Tell us about Stuff Christian Culture Likes. What made you wake up one day and say, “The world needs SCCL”?

I never had any kind of realization about it or any kind of master plan, I just started the blog after reading the Stuff White People Like book. I had just gone on a road trip with my atheist friends and had spent a lot of time trying to explain evangelical culture to them. They were so fascinated by it. It was summer 2008 and the election was ramping up and they were asking me why Christians identify with the Republican party, which I could tell them all about because I used to identify as a Republican. Then I told them about church camp and Christian music and quiet times and Tooth and Nail and found the SWPL book around that time and realized I could write a blog like that about evangelical Christianity.

Continue reading »

 Posted by at 6:42 am
Oct 292012

1. The great weakness in both the political and theological arenas is that we all think we’re experts in both fields. The reality is that most of us are woefully lacking in our understanding of both.

2. I have a handle on exactly one of the political issues we’re wrestling with and that after almost three years of intense study. That issue is not economics, which despite my background as a banker and stockbroker I don’t really understand at all. I am ill informed at best and utterly ignorant at worst about most of the issues I’m supposed to make an informed vote on…and there is no place to find reasoned explanations and discussions to educate myself.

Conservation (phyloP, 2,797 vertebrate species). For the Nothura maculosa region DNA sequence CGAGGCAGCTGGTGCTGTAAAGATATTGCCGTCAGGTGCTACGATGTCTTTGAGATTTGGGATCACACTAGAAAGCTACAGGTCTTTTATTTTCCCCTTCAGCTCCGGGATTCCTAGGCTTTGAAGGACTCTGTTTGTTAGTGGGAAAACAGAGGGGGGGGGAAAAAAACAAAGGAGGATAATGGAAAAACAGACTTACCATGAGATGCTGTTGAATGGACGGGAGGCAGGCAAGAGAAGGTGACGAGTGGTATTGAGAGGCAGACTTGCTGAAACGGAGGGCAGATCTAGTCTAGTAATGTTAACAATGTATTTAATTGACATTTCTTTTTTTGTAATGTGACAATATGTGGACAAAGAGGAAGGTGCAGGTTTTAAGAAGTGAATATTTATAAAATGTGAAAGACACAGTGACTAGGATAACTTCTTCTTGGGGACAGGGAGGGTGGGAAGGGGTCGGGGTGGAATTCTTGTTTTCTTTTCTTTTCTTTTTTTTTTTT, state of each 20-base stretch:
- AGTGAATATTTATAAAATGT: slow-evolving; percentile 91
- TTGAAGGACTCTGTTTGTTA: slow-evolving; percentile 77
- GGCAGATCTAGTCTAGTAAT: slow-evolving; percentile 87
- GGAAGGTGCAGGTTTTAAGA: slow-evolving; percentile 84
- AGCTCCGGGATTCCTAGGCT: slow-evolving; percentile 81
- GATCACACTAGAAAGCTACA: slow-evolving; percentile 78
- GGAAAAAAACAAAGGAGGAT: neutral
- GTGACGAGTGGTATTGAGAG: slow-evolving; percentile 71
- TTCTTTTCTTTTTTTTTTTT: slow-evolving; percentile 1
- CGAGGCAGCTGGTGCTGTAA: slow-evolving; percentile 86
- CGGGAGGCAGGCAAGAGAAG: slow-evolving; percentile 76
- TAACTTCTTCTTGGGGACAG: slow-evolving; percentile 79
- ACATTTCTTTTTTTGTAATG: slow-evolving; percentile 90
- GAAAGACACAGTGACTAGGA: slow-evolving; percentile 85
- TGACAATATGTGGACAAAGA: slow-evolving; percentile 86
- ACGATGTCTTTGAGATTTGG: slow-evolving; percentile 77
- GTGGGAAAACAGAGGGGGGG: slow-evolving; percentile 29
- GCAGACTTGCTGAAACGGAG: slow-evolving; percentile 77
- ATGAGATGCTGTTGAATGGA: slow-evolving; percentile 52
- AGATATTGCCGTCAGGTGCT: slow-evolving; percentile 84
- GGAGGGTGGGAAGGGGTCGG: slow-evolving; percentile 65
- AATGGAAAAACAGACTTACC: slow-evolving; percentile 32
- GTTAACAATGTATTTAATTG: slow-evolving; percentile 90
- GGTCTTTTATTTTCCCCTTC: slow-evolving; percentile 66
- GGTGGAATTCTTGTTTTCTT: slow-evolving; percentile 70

3. I think we vote the same way we choose a theology…according to tradition and emotional triggers.

4. I never cease to be alternately amused and dismayed by the heat generated whenever a discussion of the Rapture takes place.

5. What if…there was a branch of the ODM contingent dedicated to finding the common ground between  the differing flavors of Christians?

6.  I think eschatology is a much more enjoyable study when you define it as Jesus coming back to bring heaven and earth together instead of Jesus coming to catch lazy virgins who need an oil change.

7. If you spend any time in the older testament you will quickly discern that God’s main complaint against His people is idolatry. I think it still is…

8. Windows 8…great concept, poorly executed. Could still be the next big thing…

9. Praying for my East Coast friends while being thankful I live in Oregon…no hurricanes, tornadoes or other catastrophic weather. Just the occasional volcanic explosion…

10. The fact that I hold a different doctrinal position than you do doesn’t mean that I “disagree with God’s word”.

Oct 272012

Our lives are occupied territory…
occupied by a cacophony of voices,
and the din outdoes us.

In the daytime we have no time to listen,
beset as we are by anxiety and goals
and assignments and work,
and in the night the voices are so confusing
we can hardly sort out what could possibly be your voice
from the voice of our mothers and our fathers
our best friends and our pet projects,
because they all sound so much like you.

We are people over whom that word shema has been written.
We are listeners, but we do not listen well.

So we bid you, by the time the sun goes down today
or by the time the sun comes up tomorrow,
by night or by day,
that you will speak to us in ways that we can hear
out beyond ourselves.

It is your speech to us that carries us where we have never been,
and it is your speech to us that is our only hope.